Christ the King - Our Eucharist
By Marcellino D'Ambrosio, Ph.D.
The Philistines had beat them, and the Israelites were determined not to let it happen again. So they demanded from God and from his prophet, Samuel, what all the other nations had–a king to lead them in battle and protect them from their enemies (I Sam 8:19). So God gave them Saul, who ultimately failed in his task. Then David was chosen.
An unlikely candidate at first glance, a mere shepherd boy.
But wait a minute. When you consider God’s idea of kingship, maybe David’s experience as shepherd made him perfectly suited for the task. For the shepherd’s duty was twofold. When a lion or bear threatened the flock, the shepherd had to fight and protect. But his more daily task was to bring the sheep to pasture where they could eat and drink, rest and prosper.
David showed his mettle when Goliath mocked and intimidated God’s people. And he brought Israel from the status of a disorganized, beleaguered people to a unified Middle-Eastern empire. He made his people proud and set them up for success. But he could not resist skimming off some cream in the process. His goal was to protect and care for the flock. But he saw a fair Ewe and snatched her for himself, though her husband was risking his very life for David on the battlefield. And David ultimately took that life to cover up his sin (2 Sam 11).
That’s precisely why God had advised his people against a king in the first place. The great ones of this world, reminds Jesus, make their authority felt. They use their authority for their advantage, ultimately exploiting those whom they are supposed to protect.
So Jesus comes as a king, but not a king of this world (Jn 18:36). Ever wonder why he told people to be quiet who went about proclaiming him messiah-king? Because his kingship was different than the kind of kingship they were expecting. Yes, he was indeed on a mission to rescue his people from the power of darkness (Col 1:12). But his crown was of thorns rather than of gold. His weapon was the cross rather than a sword. He came to serve rather than to be served. So the sign over his head on the cross, intended as mockery, proclaimed profound truth: “Jesus of Nazareth, King of the Jews” (Lk 23:38).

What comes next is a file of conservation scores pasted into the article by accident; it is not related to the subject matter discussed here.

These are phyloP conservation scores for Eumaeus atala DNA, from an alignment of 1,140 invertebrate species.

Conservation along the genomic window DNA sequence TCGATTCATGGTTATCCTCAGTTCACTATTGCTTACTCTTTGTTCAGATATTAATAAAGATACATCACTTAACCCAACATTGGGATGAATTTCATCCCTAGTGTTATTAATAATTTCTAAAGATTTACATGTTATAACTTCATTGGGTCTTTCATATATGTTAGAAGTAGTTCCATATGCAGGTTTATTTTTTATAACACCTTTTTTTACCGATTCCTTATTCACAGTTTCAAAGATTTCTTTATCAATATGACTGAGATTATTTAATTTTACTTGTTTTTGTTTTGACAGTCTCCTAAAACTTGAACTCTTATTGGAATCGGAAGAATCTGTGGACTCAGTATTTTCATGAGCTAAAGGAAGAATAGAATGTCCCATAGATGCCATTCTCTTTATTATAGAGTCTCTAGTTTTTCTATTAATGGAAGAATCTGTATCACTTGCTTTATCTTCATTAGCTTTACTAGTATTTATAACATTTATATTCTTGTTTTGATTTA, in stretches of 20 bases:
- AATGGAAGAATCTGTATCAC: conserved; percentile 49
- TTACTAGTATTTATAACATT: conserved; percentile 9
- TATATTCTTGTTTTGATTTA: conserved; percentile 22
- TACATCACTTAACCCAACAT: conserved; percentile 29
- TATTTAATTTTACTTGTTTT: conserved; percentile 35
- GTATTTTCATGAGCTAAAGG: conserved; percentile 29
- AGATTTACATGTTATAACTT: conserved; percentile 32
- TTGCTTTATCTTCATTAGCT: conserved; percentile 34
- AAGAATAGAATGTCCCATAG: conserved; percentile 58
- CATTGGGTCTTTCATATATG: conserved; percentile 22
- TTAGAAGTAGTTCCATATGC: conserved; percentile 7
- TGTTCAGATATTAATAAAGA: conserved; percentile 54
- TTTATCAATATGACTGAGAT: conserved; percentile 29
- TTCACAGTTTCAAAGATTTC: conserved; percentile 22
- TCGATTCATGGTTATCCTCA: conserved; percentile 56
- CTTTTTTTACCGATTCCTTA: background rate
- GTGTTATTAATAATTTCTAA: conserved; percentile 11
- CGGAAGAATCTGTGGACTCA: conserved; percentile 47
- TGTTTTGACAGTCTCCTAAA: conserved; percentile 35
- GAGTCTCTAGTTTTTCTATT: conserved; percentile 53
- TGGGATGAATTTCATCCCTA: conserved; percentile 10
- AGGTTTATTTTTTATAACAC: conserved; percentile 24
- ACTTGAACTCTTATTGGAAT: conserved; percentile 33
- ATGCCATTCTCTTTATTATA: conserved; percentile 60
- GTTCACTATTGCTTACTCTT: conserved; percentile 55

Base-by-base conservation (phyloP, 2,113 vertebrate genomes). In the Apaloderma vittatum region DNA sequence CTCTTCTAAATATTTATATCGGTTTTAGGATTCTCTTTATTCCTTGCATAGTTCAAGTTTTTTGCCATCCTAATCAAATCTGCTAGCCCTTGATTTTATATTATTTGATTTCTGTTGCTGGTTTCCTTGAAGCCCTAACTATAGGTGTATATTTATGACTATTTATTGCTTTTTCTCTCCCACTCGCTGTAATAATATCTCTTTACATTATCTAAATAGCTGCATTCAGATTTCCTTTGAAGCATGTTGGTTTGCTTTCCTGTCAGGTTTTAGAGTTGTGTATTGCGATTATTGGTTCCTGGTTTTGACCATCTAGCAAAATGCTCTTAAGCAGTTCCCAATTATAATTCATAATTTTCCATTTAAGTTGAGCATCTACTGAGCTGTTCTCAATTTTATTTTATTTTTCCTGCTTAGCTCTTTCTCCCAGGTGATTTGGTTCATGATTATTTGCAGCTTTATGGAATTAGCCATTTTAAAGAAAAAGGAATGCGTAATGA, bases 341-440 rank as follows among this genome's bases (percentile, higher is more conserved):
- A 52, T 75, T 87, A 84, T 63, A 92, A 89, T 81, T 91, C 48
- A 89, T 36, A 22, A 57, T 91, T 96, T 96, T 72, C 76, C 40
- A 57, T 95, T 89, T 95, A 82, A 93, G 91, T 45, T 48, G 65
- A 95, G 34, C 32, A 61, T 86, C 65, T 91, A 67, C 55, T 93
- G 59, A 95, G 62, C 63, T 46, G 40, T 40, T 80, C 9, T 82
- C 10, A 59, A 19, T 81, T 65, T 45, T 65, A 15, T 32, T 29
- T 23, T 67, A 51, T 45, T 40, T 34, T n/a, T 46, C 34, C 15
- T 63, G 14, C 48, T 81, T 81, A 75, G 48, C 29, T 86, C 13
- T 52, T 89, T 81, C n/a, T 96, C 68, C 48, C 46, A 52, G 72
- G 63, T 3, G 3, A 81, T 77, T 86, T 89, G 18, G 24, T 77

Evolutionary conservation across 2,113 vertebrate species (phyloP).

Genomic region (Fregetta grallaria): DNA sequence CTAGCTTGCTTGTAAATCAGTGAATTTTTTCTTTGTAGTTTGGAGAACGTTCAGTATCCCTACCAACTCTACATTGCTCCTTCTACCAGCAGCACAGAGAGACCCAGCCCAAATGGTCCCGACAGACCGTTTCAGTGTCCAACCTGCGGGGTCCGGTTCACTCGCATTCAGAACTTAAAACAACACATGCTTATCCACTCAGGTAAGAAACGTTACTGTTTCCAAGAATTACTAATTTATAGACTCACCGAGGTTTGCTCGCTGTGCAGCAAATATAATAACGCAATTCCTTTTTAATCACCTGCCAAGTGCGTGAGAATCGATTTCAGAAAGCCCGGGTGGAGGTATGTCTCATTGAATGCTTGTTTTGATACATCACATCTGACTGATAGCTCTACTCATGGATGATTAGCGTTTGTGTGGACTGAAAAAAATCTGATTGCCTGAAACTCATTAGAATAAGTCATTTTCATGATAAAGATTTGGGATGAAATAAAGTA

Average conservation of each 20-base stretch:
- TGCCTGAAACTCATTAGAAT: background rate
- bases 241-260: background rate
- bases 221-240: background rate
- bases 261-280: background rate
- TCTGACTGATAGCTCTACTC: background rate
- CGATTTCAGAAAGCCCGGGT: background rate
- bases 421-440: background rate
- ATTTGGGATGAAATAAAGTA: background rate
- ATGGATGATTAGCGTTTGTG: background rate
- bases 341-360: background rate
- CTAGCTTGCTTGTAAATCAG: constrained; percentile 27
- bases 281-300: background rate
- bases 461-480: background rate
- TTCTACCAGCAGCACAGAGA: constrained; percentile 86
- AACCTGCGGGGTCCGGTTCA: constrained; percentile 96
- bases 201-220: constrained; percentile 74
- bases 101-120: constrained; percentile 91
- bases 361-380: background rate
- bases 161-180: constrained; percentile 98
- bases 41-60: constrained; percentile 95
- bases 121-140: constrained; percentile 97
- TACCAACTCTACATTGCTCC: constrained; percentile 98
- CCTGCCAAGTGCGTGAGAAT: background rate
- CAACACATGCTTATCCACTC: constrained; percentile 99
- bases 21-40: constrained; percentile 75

This is true kingship: the true king-shepherd lays down his life for the sheep.
And how about the provision he makes for his subjects? After all, his role is to feed as well as defend. He fed them and continues to feed them from two tables: the Word and the Eucharist. His teaching and the sacrament of his body and blood together constitute the refreshing nourishment that has made his sheep prosper for 2,000 years. These pastures are always green. True, some of the flock doesn’t look so prosperous. But what they say about leading a horse to water is equally true about sheep and pasture: you can lead them there, but you can’t make them eat and drink.
For now he nourishes us through signs. The words of Scripture are signs and all the life-giving sacraments are signs. For now, he protects our souls from being enslaved to the powers of darkness, but our bodies and property are still subject to their harassment.
But things are not now as they will one day be. The king who once rode into town on a donkey will next time be riding on the clouds. He will come no longer in suffering but will rather be clothed in glory. Now it takes faith to see him. Then his coming will be plain as day. Now he compels no one. Then every knee will have no choice but to bow.
When he comes, it will no longer matter who won the election, the promotion, or the Oscar.. He will make all things new. Some will be ready, many will not. Some who are last will be first. Others who are first will be last.
The question is not when this will happen. The question is, when it does happen, in which group will you be?
This article was originally published in Our Sunday Visitor as a reflections on the readings for the Feast of Christ the King, cycle C (2 Samuel 5, 1-3, Psalm 122, Colossians 1:12-20, and Luke 23:35-53). It is reproduced here by permission of the author.
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The 12th-century Benedictine Abbess Hildegard of Bingen was blessed with an astonishing array of talents. She was, among other things, a mystic, naturalist, visionary, and composer. Hildegard was also granted, by means of heavenly visions, in-depth knowledge about human nutrition. She believed "foods of joy" revitalized us and helped preserve good health in every sphere--physical, spiritual, and psychological.
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